How One Audubon Chapter Found Its Fountain Of Youth

The song of a Carolina Wren makes this homecoming in the Ozarks all the sweeter.

[Ed. note: Our Chief Network Officer David J. Ringer is going coast to coast to hear and report stories about how Audubon chapters, centers, volunteers, and members are giving birds a fighting chance. Read about his discoveries in the new series "Stopovers."]

A Carolina Wren stands on the neighbor’s deck, belting out his song, repeated, repeated, repeated. His whole body stretches and bulges with the effort, and I wonder as I have many times before: How can so much sound come from such a tiny blot of keratin and muscle?

This is where I first learned the Carolina Wren’s song, years ago as a high school student. I still remember the scene vividly: the loud, pealing notes that drew me to a woodpile where a cinnamon-colored bird stood in the late-evening sun, quivering with life and an alien language. I was totally hooked.

And now I’m back—and all grown up, I suppose—sitting at my parents’ dining room table, preparing the evening’s talk for the Greater Ozarks Audubon Society. This was the Audubon chapter that took me in as an awkward, bird-crazed high schooler and nurtured and fledged me.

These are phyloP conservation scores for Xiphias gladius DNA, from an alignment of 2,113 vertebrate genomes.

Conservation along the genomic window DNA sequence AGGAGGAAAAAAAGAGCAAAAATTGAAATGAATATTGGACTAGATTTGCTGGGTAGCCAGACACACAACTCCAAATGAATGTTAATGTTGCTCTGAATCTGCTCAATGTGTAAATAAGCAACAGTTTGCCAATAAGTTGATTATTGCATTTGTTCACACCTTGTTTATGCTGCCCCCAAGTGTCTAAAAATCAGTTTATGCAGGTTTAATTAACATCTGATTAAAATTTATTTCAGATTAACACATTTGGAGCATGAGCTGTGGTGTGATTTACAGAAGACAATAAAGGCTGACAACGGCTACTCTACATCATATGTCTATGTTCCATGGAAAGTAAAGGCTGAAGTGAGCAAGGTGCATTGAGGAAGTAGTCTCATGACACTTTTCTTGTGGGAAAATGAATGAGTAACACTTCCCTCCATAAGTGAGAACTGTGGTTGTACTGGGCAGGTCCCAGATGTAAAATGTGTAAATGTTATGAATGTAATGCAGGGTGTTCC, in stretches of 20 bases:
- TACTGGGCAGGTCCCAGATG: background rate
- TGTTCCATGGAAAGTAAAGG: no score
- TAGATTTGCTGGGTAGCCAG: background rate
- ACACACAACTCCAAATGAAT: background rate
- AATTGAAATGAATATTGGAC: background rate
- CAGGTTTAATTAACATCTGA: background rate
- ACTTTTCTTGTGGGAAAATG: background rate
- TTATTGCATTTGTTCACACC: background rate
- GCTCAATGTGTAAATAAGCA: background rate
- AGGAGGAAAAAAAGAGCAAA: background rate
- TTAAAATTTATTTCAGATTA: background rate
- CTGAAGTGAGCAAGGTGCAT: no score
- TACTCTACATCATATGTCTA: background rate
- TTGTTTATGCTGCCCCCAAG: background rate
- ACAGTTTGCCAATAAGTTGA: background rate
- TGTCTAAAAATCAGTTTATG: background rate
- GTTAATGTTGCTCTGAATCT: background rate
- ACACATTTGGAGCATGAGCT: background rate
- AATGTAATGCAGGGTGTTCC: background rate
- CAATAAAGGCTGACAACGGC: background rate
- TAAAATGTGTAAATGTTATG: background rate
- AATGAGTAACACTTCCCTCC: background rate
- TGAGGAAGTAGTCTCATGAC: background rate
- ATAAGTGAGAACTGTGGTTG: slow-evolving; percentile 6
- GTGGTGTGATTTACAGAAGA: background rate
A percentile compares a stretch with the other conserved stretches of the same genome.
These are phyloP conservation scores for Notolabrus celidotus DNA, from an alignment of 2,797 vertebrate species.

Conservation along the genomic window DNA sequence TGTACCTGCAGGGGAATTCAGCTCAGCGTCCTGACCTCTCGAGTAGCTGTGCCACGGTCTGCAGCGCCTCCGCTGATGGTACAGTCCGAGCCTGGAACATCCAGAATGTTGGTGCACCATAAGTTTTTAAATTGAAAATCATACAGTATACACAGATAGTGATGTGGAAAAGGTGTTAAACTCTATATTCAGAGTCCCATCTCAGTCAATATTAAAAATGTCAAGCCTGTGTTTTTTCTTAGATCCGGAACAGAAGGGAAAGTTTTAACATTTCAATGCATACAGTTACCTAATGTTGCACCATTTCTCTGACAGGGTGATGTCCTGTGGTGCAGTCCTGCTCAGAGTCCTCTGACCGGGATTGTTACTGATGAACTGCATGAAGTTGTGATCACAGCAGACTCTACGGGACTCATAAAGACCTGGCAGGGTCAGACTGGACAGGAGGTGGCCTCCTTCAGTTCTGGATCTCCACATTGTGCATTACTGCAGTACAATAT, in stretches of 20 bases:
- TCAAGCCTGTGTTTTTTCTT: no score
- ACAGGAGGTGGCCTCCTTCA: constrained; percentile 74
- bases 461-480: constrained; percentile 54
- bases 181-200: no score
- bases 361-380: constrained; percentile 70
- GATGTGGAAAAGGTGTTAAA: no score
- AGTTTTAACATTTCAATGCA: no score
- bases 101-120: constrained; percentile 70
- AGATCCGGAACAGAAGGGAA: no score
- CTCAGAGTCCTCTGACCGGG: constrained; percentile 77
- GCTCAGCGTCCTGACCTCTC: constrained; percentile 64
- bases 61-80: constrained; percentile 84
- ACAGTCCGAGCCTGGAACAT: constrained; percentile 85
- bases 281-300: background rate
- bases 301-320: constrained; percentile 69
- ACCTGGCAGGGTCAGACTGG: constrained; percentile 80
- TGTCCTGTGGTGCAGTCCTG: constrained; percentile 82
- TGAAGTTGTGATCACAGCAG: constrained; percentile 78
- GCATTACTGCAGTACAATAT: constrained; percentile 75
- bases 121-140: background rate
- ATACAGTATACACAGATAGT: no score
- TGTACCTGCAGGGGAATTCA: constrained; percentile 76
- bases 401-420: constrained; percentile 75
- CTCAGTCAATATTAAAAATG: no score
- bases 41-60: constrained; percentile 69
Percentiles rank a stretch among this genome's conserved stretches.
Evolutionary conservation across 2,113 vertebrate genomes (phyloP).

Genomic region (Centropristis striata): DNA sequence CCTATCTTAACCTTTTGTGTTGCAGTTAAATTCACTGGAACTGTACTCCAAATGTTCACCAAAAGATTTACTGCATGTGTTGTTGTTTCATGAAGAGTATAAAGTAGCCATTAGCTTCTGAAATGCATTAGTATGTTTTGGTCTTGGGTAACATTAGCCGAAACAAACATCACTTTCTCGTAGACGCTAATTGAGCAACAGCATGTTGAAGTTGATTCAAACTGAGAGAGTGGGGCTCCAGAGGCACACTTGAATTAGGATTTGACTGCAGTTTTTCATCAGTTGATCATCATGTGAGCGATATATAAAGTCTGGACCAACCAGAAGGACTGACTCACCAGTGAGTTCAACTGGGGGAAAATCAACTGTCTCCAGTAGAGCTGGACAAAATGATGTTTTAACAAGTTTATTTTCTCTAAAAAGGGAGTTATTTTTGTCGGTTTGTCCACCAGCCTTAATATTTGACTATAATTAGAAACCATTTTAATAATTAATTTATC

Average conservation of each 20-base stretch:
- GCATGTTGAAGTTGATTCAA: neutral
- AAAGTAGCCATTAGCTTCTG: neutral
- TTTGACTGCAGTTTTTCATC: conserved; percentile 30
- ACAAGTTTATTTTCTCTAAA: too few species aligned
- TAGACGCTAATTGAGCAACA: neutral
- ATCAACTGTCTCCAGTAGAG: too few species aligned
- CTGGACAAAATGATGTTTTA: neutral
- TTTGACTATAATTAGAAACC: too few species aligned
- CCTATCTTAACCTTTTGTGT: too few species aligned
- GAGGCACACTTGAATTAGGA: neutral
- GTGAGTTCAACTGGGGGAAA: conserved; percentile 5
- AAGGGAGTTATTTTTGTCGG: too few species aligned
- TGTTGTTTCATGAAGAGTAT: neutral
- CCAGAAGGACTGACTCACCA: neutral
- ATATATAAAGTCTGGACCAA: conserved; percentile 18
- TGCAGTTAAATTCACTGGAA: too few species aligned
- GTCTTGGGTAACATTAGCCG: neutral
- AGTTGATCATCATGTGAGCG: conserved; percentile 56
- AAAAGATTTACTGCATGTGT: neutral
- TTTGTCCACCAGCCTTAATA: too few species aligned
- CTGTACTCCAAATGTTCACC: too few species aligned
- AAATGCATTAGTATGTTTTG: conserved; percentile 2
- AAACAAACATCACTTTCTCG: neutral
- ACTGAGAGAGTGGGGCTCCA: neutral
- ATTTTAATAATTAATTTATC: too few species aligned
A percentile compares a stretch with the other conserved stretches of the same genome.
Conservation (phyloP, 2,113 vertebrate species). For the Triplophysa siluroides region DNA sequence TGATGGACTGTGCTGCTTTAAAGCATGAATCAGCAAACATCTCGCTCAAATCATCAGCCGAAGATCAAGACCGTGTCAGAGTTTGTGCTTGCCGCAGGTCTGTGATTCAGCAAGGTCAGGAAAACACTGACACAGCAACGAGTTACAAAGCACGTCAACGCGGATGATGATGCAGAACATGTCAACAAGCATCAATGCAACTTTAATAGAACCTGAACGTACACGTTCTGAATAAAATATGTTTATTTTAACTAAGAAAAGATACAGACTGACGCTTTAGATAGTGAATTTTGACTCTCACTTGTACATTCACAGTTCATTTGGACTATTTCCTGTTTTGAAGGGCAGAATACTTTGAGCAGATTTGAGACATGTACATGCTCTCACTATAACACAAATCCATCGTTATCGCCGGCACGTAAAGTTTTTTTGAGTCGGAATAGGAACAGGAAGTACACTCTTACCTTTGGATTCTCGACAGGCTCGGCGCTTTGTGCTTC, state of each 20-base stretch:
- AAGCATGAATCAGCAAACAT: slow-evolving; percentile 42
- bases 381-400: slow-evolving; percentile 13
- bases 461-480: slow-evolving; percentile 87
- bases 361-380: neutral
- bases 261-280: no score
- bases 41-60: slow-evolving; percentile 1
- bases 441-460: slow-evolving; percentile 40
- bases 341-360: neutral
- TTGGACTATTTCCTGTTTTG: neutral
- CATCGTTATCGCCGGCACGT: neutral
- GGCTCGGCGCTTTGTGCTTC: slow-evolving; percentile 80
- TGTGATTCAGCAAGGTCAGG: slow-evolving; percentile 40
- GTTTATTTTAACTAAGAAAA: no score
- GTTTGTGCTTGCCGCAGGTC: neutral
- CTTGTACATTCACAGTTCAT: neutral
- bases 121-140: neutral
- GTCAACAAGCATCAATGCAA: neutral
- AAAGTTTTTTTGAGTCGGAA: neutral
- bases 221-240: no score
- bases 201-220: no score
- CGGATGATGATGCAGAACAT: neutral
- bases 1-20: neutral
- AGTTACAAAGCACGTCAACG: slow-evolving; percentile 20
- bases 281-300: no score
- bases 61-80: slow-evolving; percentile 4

A few hours later at the Springfield nature center, the meeting room is packed with people of every age. Fifteen years ago, I was often the only kid; tonight, there are students and young professionals all around the room. Eight years ago, Greater Ozarks Audubon started a summer program for high school students called Green Leadership Academy for Diverse Ecosystems. (Its acronym is GLADE, which is a distinctive habitat type in the Ozarks.) That program has grown and expanded over the years, leading to new community partnerships and bringing in young people to the organization’s leadership and activities.

I spoke that night about the wonder of the flyways—the billions of birds traversing the hemisphere each year, stitching together the habitats that stretch from the Arctic tundra to the coasts of South America. I talked about Longshot, the globe-trotting Prothonotary Warbler, about Wood Thrushes, and about Hudsonian Godwits.

Each of these birds spends part of its life cycle in western Missouri. The Greater Ozarks Audubon Society is part of a hemispheric network of conservationists who can make a difference for these and hundreds more bird species. Saving birds over an entire hemisphere takes tenacious and innovative local efforts, it takes focused national and international collaboration, and it takes people from every generation.

I’m proud of my home Audubon chapter in the Ozarks, and I can’t wait to see what’s next.